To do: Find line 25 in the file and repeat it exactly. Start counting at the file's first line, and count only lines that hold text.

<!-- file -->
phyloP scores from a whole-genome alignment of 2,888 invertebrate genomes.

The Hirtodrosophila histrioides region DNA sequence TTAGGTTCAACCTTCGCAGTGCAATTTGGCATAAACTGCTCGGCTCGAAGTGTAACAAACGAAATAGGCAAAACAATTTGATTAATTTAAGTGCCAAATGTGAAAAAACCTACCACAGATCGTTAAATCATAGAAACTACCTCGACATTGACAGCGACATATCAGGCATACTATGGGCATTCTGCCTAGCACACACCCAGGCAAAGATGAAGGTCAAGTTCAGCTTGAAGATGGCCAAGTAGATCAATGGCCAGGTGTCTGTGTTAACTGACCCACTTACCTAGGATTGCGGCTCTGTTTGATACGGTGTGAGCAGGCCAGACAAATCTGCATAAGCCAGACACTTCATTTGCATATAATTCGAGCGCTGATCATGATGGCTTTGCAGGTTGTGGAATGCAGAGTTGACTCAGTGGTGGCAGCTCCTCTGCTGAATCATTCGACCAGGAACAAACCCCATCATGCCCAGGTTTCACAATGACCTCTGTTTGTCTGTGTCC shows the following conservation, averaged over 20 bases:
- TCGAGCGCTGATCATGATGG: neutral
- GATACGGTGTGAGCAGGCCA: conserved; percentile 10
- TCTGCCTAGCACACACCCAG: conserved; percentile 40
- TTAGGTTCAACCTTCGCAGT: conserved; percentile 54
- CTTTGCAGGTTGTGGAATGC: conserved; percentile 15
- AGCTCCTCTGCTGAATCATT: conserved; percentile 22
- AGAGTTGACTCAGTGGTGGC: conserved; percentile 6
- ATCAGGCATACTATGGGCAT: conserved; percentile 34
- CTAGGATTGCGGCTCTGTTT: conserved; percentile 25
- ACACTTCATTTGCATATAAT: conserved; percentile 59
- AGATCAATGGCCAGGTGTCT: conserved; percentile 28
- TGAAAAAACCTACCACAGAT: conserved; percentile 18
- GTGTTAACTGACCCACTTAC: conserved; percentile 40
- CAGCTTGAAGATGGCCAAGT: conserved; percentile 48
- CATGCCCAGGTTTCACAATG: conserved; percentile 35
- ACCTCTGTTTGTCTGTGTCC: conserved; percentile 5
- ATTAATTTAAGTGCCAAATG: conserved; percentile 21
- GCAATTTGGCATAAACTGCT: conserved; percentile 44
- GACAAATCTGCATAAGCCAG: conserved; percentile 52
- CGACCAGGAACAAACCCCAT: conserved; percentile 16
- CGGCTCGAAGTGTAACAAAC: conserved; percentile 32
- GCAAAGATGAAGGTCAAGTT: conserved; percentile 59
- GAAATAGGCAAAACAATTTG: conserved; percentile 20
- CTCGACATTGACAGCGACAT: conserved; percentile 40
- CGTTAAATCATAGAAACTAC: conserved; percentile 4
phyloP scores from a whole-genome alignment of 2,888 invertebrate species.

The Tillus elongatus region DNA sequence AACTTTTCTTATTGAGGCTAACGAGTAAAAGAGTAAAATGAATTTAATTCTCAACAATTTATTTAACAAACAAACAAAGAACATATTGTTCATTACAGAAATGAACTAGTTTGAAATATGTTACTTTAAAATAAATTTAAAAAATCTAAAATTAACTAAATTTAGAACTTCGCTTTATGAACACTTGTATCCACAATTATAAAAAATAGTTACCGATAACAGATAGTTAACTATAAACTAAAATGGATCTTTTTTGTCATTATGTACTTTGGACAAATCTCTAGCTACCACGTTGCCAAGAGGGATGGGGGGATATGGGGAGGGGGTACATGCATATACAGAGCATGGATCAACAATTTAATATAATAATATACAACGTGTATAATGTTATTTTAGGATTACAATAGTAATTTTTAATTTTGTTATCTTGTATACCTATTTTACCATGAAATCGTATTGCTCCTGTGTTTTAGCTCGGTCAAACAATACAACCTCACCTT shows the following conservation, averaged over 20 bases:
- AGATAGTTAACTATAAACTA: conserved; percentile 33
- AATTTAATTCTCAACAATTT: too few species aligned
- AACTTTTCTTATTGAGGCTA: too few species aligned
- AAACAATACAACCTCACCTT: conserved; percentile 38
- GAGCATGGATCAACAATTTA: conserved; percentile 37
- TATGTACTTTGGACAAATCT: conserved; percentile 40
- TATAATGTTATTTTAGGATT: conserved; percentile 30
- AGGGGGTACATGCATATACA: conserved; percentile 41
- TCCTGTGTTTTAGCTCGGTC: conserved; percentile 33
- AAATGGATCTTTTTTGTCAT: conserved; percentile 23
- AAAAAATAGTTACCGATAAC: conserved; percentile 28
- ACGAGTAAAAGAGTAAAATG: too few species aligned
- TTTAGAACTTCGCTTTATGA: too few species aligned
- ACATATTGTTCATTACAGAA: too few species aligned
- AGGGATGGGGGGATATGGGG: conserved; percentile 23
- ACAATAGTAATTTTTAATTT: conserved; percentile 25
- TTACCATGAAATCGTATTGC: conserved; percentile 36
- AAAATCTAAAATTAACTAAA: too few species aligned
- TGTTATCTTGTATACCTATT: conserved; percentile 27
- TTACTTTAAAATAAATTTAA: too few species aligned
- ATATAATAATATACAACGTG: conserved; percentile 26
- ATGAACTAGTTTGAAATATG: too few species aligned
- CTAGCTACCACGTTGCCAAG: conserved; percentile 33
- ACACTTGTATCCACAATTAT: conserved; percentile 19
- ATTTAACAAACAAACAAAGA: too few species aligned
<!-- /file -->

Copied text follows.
- GAAATAGGCAAAACAATTTG: conserved; percentile 20